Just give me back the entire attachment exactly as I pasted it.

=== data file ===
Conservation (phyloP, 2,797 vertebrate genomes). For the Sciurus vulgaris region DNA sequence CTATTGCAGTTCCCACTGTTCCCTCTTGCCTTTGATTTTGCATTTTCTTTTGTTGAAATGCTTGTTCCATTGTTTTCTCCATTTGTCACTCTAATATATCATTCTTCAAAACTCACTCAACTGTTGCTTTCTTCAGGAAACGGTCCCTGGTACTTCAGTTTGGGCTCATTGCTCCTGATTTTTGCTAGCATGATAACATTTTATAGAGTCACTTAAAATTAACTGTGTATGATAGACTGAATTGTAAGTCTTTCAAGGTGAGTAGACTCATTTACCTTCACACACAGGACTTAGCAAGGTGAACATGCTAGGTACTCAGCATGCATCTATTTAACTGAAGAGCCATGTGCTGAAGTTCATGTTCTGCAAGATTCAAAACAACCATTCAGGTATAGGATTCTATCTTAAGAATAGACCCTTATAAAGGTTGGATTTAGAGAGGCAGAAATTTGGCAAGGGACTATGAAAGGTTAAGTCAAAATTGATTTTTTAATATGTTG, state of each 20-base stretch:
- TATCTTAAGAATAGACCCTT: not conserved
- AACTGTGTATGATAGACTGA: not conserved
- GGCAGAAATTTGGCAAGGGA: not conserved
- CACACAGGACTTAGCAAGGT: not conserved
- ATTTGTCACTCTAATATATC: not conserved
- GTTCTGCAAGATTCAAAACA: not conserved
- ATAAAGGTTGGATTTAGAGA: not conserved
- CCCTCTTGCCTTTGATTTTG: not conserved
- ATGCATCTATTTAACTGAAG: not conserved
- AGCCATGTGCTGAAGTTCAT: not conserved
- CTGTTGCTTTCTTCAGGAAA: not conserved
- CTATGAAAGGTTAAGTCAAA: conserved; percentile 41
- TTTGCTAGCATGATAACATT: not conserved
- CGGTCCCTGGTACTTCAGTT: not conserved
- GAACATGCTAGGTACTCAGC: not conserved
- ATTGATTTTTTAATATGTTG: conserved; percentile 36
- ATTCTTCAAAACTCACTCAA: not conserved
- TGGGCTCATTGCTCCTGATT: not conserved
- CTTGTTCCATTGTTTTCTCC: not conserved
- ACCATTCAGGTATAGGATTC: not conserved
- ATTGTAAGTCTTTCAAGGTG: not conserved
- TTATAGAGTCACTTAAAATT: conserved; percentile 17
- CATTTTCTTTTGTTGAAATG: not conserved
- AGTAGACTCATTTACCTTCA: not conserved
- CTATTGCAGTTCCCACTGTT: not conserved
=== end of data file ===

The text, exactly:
Conservation (phyloP, 2,797 vertebrate genomes). For the Sciurus vulgaris region DNA sequence CTATTGCAGTTCCCACTGTTCCCTCTTGCCTTTGATTTTGCATTTTCTTTTGTTGAAATGCTTGTTCCATTGTTTTCTCCATTTGTCACTCTAATATATCATTCTTCAAAACTCACTCAACTGTTGCTTTCTTCAGGAAACGGTCCCTGGTACTTCAGTTTGGGCTCATTGCTCCTGATTTTTGCTAGCATGATAACATTTTATAGAGTCACTTAAAATTAACTGTGTATGATAGACTGAATTGTAAGTCTTTCAAGGTGAGTAGACTCATTTACCTTCACACACAGGACTTAGCAAGGTGAACATGCTAGGTACTCAGCATGCATCTATTTAACTGAAGAGCCATGTGCTGAAGTTCATGTTCTGCAAGATTCAAAACAACCATTCAGGTATAGGATTCTATCTTAAGAATAGACCCTTATAAAGGTTGGATTTAGAGAGGCAGAAATTTGGCAAGGGACTATGAAAGGTTAAGTCAAAATTGATTTTTTAATATGTTG, state of each 20-base stretch:
- TATCTTAAGAATAGACCCTT: not conserved
- AACTGTGTATGATAGACTGA: not conserved
- GGCAGAAATTTGGCAAGGGA: not conserved
- CACACAGGACTTAGCAAGGT: not conserved
- ATTTGTCACTCTAATATATC: not conserved
- GTTCTGCAAGATTCAAAACA: not conserved
- ATAAAGGTTGGATTTAGAGA: not conserved
- CCCTCTTGCCTTTGATTTTG: not conserved
- ATGCATCTATTTAACTGAAG: not conserved
- AGCCATGTGCTGAAGTTCAT: not conserved
- CTGTTGCTTTCTTCAGGAAA: not conserved
- CTATGAAAGGTTAAGTCAAA: conserved; percentile 41
- TTTGCTAGCATGATAACATT: not conserved
- CGGTCCCTGGTACTTCAGTT: not conserved
- GAACATGCTAGGTACTCAGC: not conserved
- ATTGATTTTTTAATATGTTG: conserved; percentile 36
- ATTCTTCAAAACTCACTCAA: not conserved
- TGGGCTCATTGCTCCTGATT: not conserved
- CTTGTTCCATTGTTTTCTCC: not conserved
- ACCATTCAGGTATAGGATTC: not conserved
- ATTGTAAGTCTTTCAAGGTG: not conserved
- TTATAGAGTCACTTAAAATT: conserved; percentile 17
- CATTTTCTTTTGTTGAAATG: not conserved
- AGTAGACTCATTTACCTTCA: not conserved
- CTATTGCAGTTCCCACTGTT: not conserved